Sure, I could tell you that Fort Negley had guns that could shoot over three miles, but it’s not quite as meaningful as standing in a Confederate fortification, just out of range of those guns. And, sure, a lot of history buffs lament that there is no preserved battlefield, but I found it a lot easier to imagine the logistics of how things were laid out when Currey explained that the Confederate western line was White Bridge Road, a road I travel frequently, than I would have if he’d just said “Way over there in that grassy area where there are some monuments.”
I want to give a lot of credit to the Battle of Nashville Preservation Society, who has done a superhuman job of filling a real need in the community. They’ve not only preserved stuff that would have otherwise been lost, but they’ve put together maps and self-guided driving tours and, hell, if you want an expert-guided tour and can afford it, they’ll put a dude in your car and he’ll tell you everything you want to know.
But there’s something to be said for being able to get on a bus and soaking in wisdom while someone else drives. The quality of the Lipscomb tour, to me, suggests that we, as a city and as a tourist destination, are missing out by not having a way to regularly put people on a bus and drive them out to significant places and show them what’s what. ( Grayline offers a “Nashville” Nashville tour, but not a Battle of Nashville tour.)
It’s not just an important part of our history, but, I thought Currey made a convincing show of how we’re still living in a landscape deeply transformed by the battle, if only we knew how to recognize it. We need some way to learn.
In that spirit, Lipscomb is doing a really kick-ass job of providing programing this fall for the public. I’m especially looking forward to November 15, when they’re going to have James McPherson, Joseph Glatthaar, and John Baker in for a symposium, “The African-American Experience in the Civil War Era.” And, during during the tour, they hyped the upcoming Sesquicentennial events on Saturday, December 13, now with a “city-wide progressive cannonade.” I’m not sure what that is, but it sounds awesome. And loud.
So, long story short. No, we don’t have enough cool Civil War stuff normally, but this autumn, we do, so get out there and soak it all in.
Starting August 2, 2014 in Franklin
“Battle Scarred” Exhibit Opens At Carnton
Battle Scarred, an exhibition commemorating the 150th anniversary of the Battle of Franklin, opened on August 2 under the sponsorship of The Battle of Franklin Trust. This special showcase will reside at Carnton Plantation for public viewing until April 26, 2015, marking another significant anniversary: the day Confederate Gen. J. E. Johnston surrendered the Army of Tennessee.
Though the exhibit features the Battle of Franklin which preceded the Battle of Nashville by two weeks, the exhibit contains many items specifically relevant to the Nashville conflict and overall provides a unique look at Hood’s 1864 campaign in Tennessee. BONPS President John Allyn has called it a “must see” exhibit.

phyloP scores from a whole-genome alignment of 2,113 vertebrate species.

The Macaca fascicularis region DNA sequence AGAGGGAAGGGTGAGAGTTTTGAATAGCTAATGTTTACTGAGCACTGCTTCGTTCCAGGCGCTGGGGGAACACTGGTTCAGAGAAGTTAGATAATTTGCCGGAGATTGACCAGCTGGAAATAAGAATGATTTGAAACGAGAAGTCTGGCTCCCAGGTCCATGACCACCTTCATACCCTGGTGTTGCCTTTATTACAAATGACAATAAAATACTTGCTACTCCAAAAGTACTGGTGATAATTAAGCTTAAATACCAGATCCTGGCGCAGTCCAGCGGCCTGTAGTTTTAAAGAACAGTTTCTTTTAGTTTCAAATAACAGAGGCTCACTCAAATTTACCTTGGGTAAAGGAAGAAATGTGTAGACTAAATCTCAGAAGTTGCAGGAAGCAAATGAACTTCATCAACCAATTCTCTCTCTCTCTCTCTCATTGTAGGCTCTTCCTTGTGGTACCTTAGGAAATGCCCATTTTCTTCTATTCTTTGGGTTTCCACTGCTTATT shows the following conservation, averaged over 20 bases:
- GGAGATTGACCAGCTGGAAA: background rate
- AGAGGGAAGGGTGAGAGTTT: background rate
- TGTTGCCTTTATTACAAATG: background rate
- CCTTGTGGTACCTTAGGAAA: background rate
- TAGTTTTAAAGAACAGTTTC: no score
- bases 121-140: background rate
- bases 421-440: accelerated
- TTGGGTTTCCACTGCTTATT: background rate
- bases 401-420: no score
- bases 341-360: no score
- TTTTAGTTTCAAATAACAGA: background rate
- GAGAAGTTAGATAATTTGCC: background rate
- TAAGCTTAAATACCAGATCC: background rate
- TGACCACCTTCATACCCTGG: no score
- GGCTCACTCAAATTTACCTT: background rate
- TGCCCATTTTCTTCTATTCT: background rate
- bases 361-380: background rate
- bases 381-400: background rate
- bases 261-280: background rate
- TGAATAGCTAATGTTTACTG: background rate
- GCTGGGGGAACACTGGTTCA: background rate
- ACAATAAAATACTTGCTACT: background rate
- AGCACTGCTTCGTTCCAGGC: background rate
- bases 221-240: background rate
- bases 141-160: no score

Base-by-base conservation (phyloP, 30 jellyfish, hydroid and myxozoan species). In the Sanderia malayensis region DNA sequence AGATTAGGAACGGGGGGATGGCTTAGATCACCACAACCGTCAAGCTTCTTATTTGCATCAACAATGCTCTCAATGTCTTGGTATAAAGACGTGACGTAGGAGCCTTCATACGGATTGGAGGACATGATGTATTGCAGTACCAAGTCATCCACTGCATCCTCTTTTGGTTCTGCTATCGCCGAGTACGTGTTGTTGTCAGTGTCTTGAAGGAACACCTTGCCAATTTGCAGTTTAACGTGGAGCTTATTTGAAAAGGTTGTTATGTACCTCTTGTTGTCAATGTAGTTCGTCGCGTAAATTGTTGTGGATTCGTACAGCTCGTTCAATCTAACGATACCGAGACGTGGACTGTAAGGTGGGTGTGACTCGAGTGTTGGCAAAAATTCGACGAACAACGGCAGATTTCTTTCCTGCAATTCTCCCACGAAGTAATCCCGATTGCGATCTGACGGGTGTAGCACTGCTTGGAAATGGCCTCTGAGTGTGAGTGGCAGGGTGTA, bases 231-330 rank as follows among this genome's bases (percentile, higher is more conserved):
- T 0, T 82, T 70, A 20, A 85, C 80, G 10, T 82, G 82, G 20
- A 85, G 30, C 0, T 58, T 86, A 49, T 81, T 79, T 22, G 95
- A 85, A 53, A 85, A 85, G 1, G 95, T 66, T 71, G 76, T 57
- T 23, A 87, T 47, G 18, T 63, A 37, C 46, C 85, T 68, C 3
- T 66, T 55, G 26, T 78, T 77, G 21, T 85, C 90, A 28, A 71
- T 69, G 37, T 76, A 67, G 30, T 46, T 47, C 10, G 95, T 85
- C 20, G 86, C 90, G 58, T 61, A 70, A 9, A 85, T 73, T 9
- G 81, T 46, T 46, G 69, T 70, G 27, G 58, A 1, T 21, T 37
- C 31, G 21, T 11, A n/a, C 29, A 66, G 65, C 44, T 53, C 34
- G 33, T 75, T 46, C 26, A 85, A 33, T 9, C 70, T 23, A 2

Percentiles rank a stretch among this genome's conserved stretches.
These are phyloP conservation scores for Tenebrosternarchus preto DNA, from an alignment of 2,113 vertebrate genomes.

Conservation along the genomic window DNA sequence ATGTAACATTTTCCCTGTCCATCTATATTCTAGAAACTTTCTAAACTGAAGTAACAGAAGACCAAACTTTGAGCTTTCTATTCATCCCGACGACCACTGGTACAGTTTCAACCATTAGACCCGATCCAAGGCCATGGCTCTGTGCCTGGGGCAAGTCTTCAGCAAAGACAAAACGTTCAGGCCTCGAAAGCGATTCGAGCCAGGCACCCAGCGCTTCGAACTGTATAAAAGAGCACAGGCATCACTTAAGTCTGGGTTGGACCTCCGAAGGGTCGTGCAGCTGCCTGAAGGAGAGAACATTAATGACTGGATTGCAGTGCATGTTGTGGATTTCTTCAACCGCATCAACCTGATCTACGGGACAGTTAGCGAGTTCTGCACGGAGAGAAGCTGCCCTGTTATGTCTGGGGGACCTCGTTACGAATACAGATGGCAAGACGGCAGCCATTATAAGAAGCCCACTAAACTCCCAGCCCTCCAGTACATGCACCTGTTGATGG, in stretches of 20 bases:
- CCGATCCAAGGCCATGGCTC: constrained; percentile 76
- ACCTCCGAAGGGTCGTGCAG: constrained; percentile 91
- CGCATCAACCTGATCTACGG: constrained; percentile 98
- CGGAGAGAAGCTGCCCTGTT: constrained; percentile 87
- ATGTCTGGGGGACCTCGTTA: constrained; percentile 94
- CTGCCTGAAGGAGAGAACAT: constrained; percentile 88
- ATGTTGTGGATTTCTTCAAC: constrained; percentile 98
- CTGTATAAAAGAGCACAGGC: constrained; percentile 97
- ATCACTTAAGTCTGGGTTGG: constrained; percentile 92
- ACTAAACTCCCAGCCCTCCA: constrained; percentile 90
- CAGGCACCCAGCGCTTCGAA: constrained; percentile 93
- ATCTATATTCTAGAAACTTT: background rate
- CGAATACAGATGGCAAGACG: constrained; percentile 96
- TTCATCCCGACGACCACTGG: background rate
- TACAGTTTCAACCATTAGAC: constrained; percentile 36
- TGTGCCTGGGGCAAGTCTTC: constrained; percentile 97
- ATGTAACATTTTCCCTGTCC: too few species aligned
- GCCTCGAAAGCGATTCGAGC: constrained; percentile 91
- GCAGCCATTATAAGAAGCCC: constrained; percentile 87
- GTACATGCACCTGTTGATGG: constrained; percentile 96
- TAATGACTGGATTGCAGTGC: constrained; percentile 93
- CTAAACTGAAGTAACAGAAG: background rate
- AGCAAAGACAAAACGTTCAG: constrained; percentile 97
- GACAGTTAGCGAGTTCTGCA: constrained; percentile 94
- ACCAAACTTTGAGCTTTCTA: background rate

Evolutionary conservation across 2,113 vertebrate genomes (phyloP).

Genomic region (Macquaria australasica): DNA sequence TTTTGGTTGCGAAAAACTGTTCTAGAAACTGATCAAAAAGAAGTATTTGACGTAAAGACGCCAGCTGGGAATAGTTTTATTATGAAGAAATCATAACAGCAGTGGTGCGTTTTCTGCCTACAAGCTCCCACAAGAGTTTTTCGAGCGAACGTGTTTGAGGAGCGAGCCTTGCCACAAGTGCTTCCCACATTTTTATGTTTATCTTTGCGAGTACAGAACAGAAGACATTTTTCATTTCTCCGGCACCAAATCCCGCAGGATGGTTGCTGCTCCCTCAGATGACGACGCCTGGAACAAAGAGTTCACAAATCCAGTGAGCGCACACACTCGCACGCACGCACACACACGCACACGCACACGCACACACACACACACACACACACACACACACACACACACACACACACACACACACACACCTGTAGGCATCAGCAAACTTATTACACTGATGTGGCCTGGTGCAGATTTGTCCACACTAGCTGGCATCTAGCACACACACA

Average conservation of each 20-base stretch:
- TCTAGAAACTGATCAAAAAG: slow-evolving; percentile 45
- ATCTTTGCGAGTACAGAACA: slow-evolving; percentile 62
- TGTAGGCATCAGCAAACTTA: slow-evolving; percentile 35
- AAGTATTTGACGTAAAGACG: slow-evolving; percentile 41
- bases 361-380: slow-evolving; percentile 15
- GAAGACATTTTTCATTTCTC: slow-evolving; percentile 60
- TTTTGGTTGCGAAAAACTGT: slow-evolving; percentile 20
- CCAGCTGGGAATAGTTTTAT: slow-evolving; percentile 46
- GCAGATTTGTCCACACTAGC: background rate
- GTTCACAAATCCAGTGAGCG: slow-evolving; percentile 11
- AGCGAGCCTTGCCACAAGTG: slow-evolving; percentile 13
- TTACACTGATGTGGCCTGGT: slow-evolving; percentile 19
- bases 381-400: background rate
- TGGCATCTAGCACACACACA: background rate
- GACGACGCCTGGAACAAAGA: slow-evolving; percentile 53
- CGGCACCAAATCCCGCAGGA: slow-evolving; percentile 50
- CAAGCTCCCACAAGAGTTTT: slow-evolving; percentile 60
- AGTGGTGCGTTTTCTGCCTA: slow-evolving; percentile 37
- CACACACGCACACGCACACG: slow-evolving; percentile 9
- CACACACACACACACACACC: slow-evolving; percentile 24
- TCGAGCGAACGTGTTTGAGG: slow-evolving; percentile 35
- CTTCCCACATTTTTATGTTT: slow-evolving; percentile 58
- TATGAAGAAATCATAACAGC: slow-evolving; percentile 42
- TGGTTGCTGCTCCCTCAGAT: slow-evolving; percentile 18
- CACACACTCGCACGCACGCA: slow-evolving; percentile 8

Battle Scarred is a chronologically organized experience that begins in 1860 and continues through the tragic events of November 30, 1864. Covering more than 1,600 square feet, this display captures the ultimate cost of war and the importance of the Battle of Franklin as part of our national heritage. Thoughtful interpretation of eyewitness accounts guided the design, which incorporates graphics, light, sound and more than 100 artifacts.
Highlights of the exhibition include a variety of never before displayed items and enlistment cards for each visitor outlining the military service of a soldier involved in the Battle of Franklin. The enlistment cards are intended to help participants personalize the ramifications of such a battle, and the fate of each soldier will be revealed.
Admission is $10 per adult. Tickets can be purchased on-site and do not include a tour of Carnton Plantation. The exhibit will be open from 9 a.m. to 5 p.m. Monday through Saturday and from noon to 5 p.m. on Sunday. For more information about The Battle of Franklin Trust, visit www.BattleofFranklinTrust.org, and the special section on Battle Scarred.
Pictured below from the exhibit is the Cooper Frock Coat: Worn by 1st Lt. James L.Cooper, 20th Tennessee Infantry at Franklin & Nashville. He lived in Nashville before and after the war (also, he was the son of Washington Bogart Cooper, the portrait artist who is quite well known in Middle Tennessee).
New DVD Produced by Nashvillians
American Journey: The Life and Times of Ed Bearss
The new documentary film featuring Ed Bearss, a man often called a “living national treasure,” makes its East Coast debut in a Smithsonian screening on Friday, June 6, 2014. The film was produced and directed by Nashville’s David Currey and former BONPS president and board member Jim Kay was executive producer. For more information, visit the Smithsonian Associates website.
The Smithsonian Associates notes:
“From his childhood on a cattle ranch in Montana to his Marine Corps days in WWII through his career as chief historian for the National Park Service, 90-year-old Bearss has lived a colorful life. But to Smithsonian Associates audiences, he is best known as the indefatigable Civil War tour guide and champion of battlefield preservation, a one-of-a-kind figure with a booming voice, extraordinary knowledge, and seemingly boundless energy. Bearss and Currey answer questions after the film.”
See the Battlefield from the Air
Music City BiPlane Tours is providing tours from the air of the prominent landmarks of the battles of Franklin and Nashville. The bi-plane route follows Hood’s advance northward from Winstead Hill through Franklin, and visits the major sites of the Battle of Nashville before ending above Ft. Negley and the State Capitol. For details, see this brochure: